As Human Resources Leaders, we represent the whole company. Our contribution is making the whole company stronger.

What about when things aren’t going so well? Some HR business partners become cheerleaders, encouraging better performance or higher morale. That’s a good opener to engage managers or employees, but strength comes from clarity. Being overly positive can diminish the HR role and the efforts to develop the managers they support.

Similarly, managers can fall into the positivity trap. I’ll give you an recent example: Bonnie, a manager who was dissatisfied with productivity in her department, starting running raffles to reward people who were performing their required job. If you did what was expected, your name went in the hat for a basket of goodies.

Her HR business partner questioned this approach, exploring the desired outcome. Incentives sound fun, but in this case, rewards were being provided for just doing the basics. Bonnie was weary of trying to encourage staff members to do their job. In looking to offer rewards and just get on with it, she was taking the “positivity” approach.

“Stay positive” is a popular refrain. After all, what could be wrong with positive thinking?

A few things, actually — depending on the level of control you have over a given situation.

While it’s a good instinct to stay positive, if important information gets obscured, performance and results will suffer. Bonnie was masking her weariness with a distraction and a misplaced incentive. She was being too positive about the potential results of providing an incentive.

Optimism

Optimism is an alternative, especially when we do have some control. Optimism opens up possibilities and does not sweep frustrations under the rug.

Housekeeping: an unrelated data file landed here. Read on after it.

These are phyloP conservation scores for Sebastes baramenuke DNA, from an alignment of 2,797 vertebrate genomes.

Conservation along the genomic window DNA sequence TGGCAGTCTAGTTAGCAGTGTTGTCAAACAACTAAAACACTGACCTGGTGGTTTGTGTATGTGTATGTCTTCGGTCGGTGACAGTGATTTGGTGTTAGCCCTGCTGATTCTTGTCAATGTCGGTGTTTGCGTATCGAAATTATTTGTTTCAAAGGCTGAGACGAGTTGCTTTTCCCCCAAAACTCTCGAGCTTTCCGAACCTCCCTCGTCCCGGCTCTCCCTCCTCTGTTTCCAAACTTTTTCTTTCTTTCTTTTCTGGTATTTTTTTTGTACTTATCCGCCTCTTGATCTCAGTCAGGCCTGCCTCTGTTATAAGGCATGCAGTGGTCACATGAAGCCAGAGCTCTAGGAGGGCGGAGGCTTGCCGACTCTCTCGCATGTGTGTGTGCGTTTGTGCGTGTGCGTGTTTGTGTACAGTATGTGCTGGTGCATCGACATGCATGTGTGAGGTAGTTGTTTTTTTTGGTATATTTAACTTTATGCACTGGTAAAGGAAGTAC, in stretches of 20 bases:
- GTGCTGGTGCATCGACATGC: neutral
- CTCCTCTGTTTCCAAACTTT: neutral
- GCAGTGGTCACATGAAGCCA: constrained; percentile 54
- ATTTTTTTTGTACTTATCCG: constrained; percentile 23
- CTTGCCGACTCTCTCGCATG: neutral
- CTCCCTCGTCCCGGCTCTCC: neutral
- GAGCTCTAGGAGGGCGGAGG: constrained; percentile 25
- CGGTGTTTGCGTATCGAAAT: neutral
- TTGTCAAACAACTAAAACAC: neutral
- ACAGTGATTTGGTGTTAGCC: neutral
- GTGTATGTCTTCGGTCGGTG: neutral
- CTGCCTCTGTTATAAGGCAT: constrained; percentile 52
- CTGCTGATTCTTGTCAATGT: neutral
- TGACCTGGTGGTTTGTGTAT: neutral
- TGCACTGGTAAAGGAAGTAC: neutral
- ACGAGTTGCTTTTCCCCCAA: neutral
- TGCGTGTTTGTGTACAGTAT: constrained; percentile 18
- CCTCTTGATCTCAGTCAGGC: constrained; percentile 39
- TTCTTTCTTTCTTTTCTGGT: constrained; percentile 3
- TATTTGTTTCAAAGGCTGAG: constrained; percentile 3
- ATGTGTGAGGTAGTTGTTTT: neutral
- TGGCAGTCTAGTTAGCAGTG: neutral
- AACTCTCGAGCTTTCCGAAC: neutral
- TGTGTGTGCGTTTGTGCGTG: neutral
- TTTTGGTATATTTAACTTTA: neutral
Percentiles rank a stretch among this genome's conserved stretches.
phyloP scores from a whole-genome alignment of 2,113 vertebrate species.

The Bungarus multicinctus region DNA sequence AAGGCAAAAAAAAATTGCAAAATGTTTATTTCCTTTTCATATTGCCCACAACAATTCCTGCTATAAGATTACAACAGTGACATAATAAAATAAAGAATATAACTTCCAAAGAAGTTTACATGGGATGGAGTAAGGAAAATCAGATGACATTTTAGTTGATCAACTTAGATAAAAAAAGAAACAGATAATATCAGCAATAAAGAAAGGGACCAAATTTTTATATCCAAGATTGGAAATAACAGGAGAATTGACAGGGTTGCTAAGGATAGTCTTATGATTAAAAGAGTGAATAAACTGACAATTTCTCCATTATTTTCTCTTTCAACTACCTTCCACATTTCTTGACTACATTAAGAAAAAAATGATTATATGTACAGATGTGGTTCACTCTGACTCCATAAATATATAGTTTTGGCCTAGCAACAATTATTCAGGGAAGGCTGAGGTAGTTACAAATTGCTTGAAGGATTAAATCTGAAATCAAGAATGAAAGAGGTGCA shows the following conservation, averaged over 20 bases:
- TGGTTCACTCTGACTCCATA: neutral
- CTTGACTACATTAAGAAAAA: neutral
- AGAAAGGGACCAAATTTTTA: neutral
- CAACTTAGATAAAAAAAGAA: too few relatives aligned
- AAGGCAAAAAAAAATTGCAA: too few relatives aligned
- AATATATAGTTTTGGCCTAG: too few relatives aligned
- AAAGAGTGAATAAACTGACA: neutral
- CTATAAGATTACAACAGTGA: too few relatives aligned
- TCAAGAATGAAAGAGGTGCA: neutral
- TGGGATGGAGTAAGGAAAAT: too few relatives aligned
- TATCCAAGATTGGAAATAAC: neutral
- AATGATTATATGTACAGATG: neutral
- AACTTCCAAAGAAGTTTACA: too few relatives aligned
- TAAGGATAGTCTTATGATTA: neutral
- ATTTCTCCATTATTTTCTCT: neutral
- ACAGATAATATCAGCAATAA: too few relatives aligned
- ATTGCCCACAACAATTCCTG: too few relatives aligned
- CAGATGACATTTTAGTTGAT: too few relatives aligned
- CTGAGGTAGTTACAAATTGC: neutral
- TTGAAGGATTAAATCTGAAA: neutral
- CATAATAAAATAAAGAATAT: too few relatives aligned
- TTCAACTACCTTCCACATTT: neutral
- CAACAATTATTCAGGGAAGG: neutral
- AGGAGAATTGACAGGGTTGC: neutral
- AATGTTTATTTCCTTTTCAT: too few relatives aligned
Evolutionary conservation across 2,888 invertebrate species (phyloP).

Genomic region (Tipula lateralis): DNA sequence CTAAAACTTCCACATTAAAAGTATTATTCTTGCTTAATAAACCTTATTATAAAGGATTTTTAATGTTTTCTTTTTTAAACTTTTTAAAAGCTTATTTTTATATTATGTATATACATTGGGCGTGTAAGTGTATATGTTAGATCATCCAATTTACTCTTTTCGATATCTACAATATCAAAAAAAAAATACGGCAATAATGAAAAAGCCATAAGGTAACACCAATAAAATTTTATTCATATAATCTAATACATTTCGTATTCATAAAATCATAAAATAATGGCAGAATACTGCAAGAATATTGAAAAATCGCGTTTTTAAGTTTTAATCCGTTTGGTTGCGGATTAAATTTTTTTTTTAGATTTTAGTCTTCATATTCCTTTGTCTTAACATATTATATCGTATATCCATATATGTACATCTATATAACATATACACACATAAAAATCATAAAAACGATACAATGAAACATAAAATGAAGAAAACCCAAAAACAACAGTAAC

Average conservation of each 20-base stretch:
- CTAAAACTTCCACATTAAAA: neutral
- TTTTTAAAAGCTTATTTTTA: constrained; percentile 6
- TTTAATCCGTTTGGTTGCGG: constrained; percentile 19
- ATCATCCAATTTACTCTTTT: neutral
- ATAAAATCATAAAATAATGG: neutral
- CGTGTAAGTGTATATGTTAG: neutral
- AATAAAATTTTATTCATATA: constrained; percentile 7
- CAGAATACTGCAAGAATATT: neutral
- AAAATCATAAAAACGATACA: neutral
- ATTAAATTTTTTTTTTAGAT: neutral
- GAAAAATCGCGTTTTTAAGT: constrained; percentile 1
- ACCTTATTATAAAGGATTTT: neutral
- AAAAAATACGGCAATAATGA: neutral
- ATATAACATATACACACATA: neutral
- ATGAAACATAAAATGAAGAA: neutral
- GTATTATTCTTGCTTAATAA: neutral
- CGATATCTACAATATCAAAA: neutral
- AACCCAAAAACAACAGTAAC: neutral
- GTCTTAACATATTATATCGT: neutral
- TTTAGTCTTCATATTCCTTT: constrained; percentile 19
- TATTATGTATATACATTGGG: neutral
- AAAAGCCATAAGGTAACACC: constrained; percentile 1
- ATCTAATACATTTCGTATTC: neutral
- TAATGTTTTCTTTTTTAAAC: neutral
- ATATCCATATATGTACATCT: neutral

Optimism creates positive energy and leads to asking questions. In contrast, positivity in the face of a stuck situation does not open up any news possibilities.

A simple technique I refer to as “Zooming” can help HR and the leaders they support quickly reframe and view the situation from a fresh perspective. I define four different lenses: thinking, acting, feeling and witnessing. The process also provides for shifting back and forth from one lens to another, closer in or further out. Doing so allows us to access new insights into a familiar scenario, and change our approach.

Zoomed too far out from her “feeling” lens, which is the lens that supplies us with self-awareness and all-important emotional intelligence. Thus, she had let her emotions shut down. This particular version of positivity actually constricted her insight and robbed her of the energy and options she needed to manage effectively.

Ultimately, Bonnie used the zoom technique to capture the image of her situation as if with a video camera, zooming in close enough to get in touch with the deep-seated discouragement and disappointment her positivity was masking.

Here’s how Human Resources can coach the managers they support:

Zoom in to the feeling of positivity.

Bring the camera lens up close. Is this incentive program working? Do you feel they deserve rewards for just doing the job?

Then keep the raffle and those feelings of positivity and let them flourish.

Then ask whether the positivity is eclipsing other, uncomfortable feelings.

If so, get closer to those feelings and identify them. Are they anger? Frustration? Annoyance? Fear?

Identify the source of the feelings

In this case, poor performance that was not meeting productivity benchmarks. And the manager was disheartened about the ongoing disappointment.

Zoom out from the eclipsed feeling

Zoom away from the feelings and look at the bigger picture around them. Is this experience a consistent pattern or an exception? In this case, it was a pattern.

Be Curious

Rather than judging what you have just learned and observed, be curious. Curiosity is the seed of optimism. Ask what a possible step would be in a new direction or what experiment might provide a new perspective or possibility.

Positivity is a declaration that locks us into a set thought process. Optimism is a promise that leads us to ask questions and see that there’s always one more action to try, one more thought to explore.